Semiotics is the term used for the science of signs and how we create and communicate meaning. As human beings we are constantly trying to understand and develop the way we see the world, language is a crucial part of that.
However, have you noticed the language used in and around computers can be obscure and somewhat random. Think ‘phishing’, ‘spam’, ‘bug’, ‘bit’, ‘byte’, ‘dwort’, and ‘cookies’ for crying out loud! But does it matter what we call things?
Some people are very aware of the power of words, however, political correctness or setting new rules and boundaries can make others very annoyed. But let’s return to the idea of semiotics and language as a potential symbol that could be reinforcing outdated and negative ideas.
In the language of cyber security, a black hat hacker is the bad guy and a white hat hacker the legal one, a black list is for untrusted and unacceptable entities, while the white list is for those permitted. Surely in 2020 we can no longer justify casual references to colour to connote good and bad?
For an example of how conditioned associations can change, let’s look to the Victorian times, when baby boys were dressed in pink clothes and baby girls were dressed in blue, so when did that change and why? In more recent generations, pink has been so strongly linked to feminine that a boy or a man might not wear pink without seeming to be making some kind of statement.
Where did we get the term hats for Hackers? We categorise them this way because of the metaphorical hat that is worn. It derives from the Westerns where the good guys would wear a white cowboy hat and the bad guy a black hat.
The term black hat in the world of cyber security is commonly used to refer to a person who is hacking with ‘malicious intent’ for example to gain access to data illegally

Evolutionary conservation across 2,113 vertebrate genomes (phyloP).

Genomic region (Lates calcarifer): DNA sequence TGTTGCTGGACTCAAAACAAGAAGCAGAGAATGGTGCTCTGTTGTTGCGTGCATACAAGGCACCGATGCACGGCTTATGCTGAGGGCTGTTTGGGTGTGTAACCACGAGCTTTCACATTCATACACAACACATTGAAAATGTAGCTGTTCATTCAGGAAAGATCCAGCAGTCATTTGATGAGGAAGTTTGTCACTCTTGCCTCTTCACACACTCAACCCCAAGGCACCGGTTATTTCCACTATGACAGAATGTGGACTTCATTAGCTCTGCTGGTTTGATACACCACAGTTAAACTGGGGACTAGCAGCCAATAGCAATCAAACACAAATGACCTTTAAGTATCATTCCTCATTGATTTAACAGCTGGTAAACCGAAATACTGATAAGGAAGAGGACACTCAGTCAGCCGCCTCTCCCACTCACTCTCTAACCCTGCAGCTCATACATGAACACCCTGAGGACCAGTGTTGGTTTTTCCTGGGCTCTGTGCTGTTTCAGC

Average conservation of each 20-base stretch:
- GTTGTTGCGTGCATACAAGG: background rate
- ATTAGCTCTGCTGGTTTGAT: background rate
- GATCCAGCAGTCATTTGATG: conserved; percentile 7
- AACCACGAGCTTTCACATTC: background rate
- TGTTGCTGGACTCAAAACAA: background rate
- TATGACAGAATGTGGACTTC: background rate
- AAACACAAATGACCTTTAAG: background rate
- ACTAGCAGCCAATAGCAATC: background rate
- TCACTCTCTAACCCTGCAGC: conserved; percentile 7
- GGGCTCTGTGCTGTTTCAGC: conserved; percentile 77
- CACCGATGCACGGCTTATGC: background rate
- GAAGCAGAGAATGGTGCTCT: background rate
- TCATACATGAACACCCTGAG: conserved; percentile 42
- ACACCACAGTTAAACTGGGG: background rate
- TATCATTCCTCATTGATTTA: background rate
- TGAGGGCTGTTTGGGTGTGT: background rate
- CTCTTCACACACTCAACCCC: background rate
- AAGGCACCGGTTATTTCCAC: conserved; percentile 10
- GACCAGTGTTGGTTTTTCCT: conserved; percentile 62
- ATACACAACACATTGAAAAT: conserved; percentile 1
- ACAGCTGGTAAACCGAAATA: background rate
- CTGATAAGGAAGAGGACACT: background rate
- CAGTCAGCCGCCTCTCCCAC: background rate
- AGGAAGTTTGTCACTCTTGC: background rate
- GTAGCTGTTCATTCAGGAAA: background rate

Next on our colour scheme of hats is Grey. The middle ground. This person will attempt to break into a computer system or network to discover vulnerabilities. They will do this without the permission of the target and they then ask for payment to fix the vulnerabilities they find. Some companies offer ‘bug bounties’ in order to harness this behaviour in a positive way. A bug bounty is where an organisation gives general permission to people to try and access their systems to find vulnerabilities and then they pay a reward to anyone that finds and reports a vulnerability.
This person has the explicit permission of the company to access a system to test networks for vulnerabilities and this is commonly known as a penetration testing or pen testing.
The National Cyber Security Centre (NCSC) and Government Communications Headquarters (GCHQ) have set a precedent this year by announcing changes to their security terminology to use racially neutral terms. In place of black and white lists, which describe access control mechanisms, they will use, allow lists and deny lists. These words communicate clearly their meaning and function and puts aside racial stereotypes.
In addition, terms like master and slave drives, which are used for the internal workings of our storage bays are also under notice. These are words that have meaning derived from negative relationships between people and shouldn’t be attributed to anything we use in our daily lives. Primary and secondary drives are names that do their job.
Many tech firms are now actively discouraging the use of terms that racially stereotype and stigmatise, it might be a small shift in the right direction, but collectively, the small shifts can create meaningful change.